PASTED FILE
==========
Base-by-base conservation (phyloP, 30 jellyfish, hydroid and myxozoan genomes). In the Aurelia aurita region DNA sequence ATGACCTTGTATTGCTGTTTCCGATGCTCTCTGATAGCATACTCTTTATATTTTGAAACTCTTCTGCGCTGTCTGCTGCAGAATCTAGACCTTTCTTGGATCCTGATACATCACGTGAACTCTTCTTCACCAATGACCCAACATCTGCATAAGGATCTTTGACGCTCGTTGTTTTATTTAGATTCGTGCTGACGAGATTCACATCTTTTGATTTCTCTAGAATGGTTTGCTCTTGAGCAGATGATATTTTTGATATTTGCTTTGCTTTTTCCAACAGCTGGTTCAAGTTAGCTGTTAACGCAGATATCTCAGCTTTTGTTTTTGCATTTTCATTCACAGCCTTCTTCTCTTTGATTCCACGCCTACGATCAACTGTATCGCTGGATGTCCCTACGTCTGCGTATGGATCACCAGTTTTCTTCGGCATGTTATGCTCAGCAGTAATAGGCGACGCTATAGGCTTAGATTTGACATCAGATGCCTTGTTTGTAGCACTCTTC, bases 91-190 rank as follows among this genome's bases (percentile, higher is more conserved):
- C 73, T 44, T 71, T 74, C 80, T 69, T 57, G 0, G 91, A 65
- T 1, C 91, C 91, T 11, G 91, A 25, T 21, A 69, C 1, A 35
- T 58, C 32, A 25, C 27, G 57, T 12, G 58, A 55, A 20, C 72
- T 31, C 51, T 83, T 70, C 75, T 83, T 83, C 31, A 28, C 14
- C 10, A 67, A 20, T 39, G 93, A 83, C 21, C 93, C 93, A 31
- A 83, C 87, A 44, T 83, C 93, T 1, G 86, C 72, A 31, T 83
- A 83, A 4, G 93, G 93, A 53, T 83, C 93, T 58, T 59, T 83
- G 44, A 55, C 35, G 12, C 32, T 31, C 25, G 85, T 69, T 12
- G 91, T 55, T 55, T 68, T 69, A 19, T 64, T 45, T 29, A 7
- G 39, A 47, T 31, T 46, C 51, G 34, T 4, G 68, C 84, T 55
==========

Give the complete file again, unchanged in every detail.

Base-by-base conservation (phyloP, 30 jellyfish, hydroid and myxozoan genomes). In the Aurelia aurita region DNA sequence ATGACCTTGTATTGCTGTTTCCGATGCTCTCTGATAGCATACTCTTTATATTTTGAAACTCTTCTGCGCTGTCTGCTGCAGAATCTAGACCTTTCTTGGATCCTGATACATCACGTGAACTCTTCTTCACCAATGACCCAACATCTGCATAAGGATCTTTGACGCTCGTTGTTTTATTTAGATTCGTGCTGACGAGATTCACATCTTTTGATTTCTCTAGAATGGTTTGCTCTTGAGCAGATGATATTTTTGATATTTGCTTTGCTTTTTCCAACAGCTGGTTCAAGTTAGCTGTTAACGCAGATATCTCAGCTTTTGTTTTTGCATTTTCATTCACAGCCTTCTTCTCTTTGATTCCACGCCTACGATCAACTGTATCGCTGGATGTCCCTACGTCTGCGTATGGATCACCAGTTTTCTTCGGCATGTTATGCTCAGCAGTAATAGGCGACGCTATAGGCTTAGATTTGACATCAGATGCCTTGTTTGTAGCACTCTTC, bases 91-190 rank as follows among this genome's bases (percentile, higher is more conserved):
- C 73, T 44, T 71, T 74, C 80, T 69, T 57, G 0, G 91, A 65
- T 1, C 91, C 91, T 11, G 91, A 25, T 21, A 69, C 1, A 35
- T 58, C 32, A 25, C 27, G 57, T 12, G 58, A 55, A 20, C 72
- T 31, C 51, T 83, T 70, C 75, T 83, T 83, C 31, A 28, C 14
- C 10, A 67, A 20, T 39, G 93, A 83, C 21, C 93, C 93, A 31
- A 83, C 87, A 44, T 83, C 93, T 1, G 86, C 72, A 31, T 83
- A 83, A 4, G 93, G 93, A 53, T 83, C 93, T 58, T 59, T 83
- G 44, A 55, C 35, G 12, C 32, T 31, C 25, G 85, T 69, T 12
- G 91, T 55, T 55, T 68, T 69, A 19, T 64, T 45, T 29, A 7
- G 39, A 47, T 31, T 46, C 51, G 34, T 4, G 68, C 84, T 55